Various attacks and incidents diminished the trust in the TLS public key infrastructure. The major problem is that any certificate authority can issue certificates for any domain. Thus, the weakest link in the system determines the security and trustworthiness of the entire PKI system. At Open Systems, we are monitoring the TLS PKI at a global scope to detect mis-issued certificates and rogue certificate authorities.
Flaws of the Current TLS PKI Ecosystem
Nowadays, browsers and operating systems have certificates preinstalled in its Root Certificate Store. Every certificate in this store acts as trust anchor for validating certificate chains. Hence, the trust in these root certificates is ultimate.
These root certificates sign intermediate certificates of the certificate authorities. Certificate authorities use these intermediate certificates to issue leaf certificates for endpoints. A client needs the entire certificate chain to determine the trust status of a endpoint. Complementary, clients do also consider the validity and revocation status of all certificates.
An attacker must only obtain access to a single trusted issuing certificate to issue arbitrary certificate for his need. Then, he is able to intercept for example HTTPS traffic and still present a valid certificate chain to the client. As there are several thousand intermediate certificates in active usage, obtaining access to a single intermediate certificate is not unrealistic.
Leverage Open Systems Global View
Open Systems secures the Web traffic of many customers with the Web Proxy service. This enables us to passively collect various information from a large number of HTTPS TLS connections on a global scope. At the moment, we extract the following information on all our Web Proxy services:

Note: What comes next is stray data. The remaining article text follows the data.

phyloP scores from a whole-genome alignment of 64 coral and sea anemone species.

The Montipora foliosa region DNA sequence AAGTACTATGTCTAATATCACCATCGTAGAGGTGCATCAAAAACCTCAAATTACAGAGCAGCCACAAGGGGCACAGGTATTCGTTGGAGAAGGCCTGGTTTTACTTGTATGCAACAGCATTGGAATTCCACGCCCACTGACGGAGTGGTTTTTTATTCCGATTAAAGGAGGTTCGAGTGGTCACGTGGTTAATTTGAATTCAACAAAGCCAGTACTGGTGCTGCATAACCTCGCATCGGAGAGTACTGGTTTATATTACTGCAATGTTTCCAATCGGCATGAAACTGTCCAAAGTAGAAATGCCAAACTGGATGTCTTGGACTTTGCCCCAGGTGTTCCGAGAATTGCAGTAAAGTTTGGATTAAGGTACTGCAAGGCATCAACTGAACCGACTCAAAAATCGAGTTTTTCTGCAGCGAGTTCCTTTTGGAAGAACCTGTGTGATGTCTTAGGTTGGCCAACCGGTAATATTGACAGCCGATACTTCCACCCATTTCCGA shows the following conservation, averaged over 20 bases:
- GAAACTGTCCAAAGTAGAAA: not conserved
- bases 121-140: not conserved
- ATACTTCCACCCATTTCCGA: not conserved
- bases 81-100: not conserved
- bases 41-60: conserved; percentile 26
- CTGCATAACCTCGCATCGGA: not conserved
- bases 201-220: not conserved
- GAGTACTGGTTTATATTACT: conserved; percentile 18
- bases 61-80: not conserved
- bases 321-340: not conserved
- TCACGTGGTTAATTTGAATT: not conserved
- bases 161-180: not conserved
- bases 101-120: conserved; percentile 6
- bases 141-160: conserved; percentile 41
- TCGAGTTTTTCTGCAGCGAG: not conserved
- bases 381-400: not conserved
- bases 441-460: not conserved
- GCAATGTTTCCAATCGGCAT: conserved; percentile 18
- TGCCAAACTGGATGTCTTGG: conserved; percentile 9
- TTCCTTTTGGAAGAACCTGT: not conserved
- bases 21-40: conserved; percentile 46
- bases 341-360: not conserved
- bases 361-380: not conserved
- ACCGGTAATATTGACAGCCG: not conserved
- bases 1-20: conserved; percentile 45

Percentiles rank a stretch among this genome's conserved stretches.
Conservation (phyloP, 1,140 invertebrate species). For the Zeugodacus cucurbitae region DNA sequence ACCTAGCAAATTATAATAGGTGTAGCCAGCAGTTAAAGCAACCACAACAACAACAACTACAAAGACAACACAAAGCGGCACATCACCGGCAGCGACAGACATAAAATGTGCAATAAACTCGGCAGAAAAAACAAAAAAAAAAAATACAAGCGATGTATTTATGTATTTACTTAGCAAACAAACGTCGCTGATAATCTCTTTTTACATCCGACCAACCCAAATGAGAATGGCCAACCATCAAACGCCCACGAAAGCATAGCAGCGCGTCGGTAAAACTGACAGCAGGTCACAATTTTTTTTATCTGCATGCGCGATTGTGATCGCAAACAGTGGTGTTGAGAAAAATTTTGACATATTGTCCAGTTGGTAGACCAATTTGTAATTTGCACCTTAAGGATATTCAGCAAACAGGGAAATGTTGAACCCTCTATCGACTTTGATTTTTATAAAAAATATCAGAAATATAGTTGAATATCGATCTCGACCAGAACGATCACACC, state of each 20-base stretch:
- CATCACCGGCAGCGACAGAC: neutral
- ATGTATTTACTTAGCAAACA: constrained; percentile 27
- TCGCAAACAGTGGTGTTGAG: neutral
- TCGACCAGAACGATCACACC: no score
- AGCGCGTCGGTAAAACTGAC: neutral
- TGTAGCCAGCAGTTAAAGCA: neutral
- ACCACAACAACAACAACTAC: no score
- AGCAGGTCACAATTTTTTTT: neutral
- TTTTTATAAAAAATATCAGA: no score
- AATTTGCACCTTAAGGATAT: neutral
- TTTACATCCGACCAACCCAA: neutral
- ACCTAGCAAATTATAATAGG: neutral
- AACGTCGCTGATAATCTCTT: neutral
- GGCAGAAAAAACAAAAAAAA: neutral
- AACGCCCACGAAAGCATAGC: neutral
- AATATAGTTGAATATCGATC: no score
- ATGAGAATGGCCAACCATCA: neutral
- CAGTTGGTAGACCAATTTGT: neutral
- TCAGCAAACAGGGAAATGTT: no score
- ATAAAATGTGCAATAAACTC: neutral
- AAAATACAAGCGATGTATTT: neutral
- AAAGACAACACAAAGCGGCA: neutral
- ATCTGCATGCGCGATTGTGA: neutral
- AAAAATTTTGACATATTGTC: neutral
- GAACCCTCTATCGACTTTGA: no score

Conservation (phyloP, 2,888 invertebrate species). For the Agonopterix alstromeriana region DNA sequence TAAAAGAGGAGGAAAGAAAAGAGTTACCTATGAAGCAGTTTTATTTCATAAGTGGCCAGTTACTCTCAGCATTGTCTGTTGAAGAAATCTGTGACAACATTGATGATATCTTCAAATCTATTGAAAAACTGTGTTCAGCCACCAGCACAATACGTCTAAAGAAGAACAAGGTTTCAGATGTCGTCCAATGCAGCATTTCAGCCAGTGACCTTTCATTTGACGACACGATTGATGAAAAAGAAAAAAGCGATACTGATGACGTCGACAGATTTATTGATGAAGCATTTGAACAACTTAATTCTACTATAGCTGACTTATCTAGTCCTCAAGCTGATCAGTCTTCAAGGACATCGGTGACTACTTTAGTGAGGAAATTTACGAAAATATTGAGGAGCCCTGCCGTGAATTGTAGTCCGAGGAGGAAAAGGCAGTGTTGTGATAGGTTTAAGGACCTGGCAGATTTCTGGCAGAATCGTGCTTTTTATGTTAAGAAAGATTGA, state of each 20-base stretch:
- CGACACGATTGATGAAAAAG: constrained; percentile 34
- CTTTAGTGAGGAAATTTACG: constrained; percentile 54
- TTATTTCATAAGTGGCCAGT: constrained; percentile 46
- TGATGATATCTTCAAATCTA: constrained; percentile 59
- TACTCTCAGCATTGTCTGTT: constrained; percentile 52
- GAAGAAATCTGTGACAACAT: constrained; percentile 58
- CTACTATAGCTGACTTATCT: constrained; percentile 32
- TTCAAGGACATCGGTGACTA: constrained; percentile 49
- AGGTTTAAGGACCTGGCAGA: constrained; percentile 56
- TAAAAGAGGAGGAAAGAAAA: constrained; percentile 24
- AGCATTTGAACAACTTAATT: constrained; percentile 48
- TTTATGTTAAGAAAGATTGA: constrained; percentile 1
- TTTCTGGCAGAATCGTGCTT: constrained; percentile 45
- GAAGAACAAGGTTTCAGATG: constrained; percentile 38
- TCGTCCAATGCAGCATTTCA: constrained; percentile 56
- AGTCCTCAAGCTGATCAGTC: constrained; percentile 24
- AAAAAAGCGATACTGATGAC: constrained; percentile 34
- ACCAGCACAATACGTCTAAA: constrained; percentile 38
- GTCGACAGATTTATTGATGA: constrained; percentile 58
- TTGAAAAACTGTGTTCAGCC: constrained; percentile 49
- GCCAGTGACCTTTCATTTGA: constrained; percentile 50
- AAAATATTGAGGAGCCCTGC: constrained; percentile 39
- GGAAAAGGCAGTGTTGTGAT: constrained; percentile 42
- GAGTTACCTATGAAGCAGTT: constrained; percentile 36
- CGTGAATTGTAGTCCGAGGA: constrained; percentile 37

- Timestamp: The time of the connection.
- FQDN: The Fully Qualified Domain Name (FQDN) of the connection.
- TLS Version: Which SSL/TLS version was used.
- Cipher: Which cipher was used.
- Validity: If the certificate chain was deemed valid.
- Errors: A list of errors, if there were any during certificate chain validation.
- Chain: A list of fingerprints specifying the certificate chain.
All information is stored locally on every proxy host and eventually reported to a centralized application. There, all TLS connection information is getting stored in an aggregated form for advanced analysis. This enables Open Systems to leverage the global view on the TLS PKI system in order to detect possible attacks and take the required actions. Furthermore, we can also deduce various statstical information about how the TLS PKI system evolves over time.
In feature articles, we will present deeper insights on our findings and the operational benefit this TLS observatory offers us and our customers.
This system has been engineered in order to collect required information for a master's thesis in coorporation with ETH Zurich. The resulting thesis of Fabian Zeindler can be found here: Passive Collection and Analysis of SSL/TLS Connections and Certificates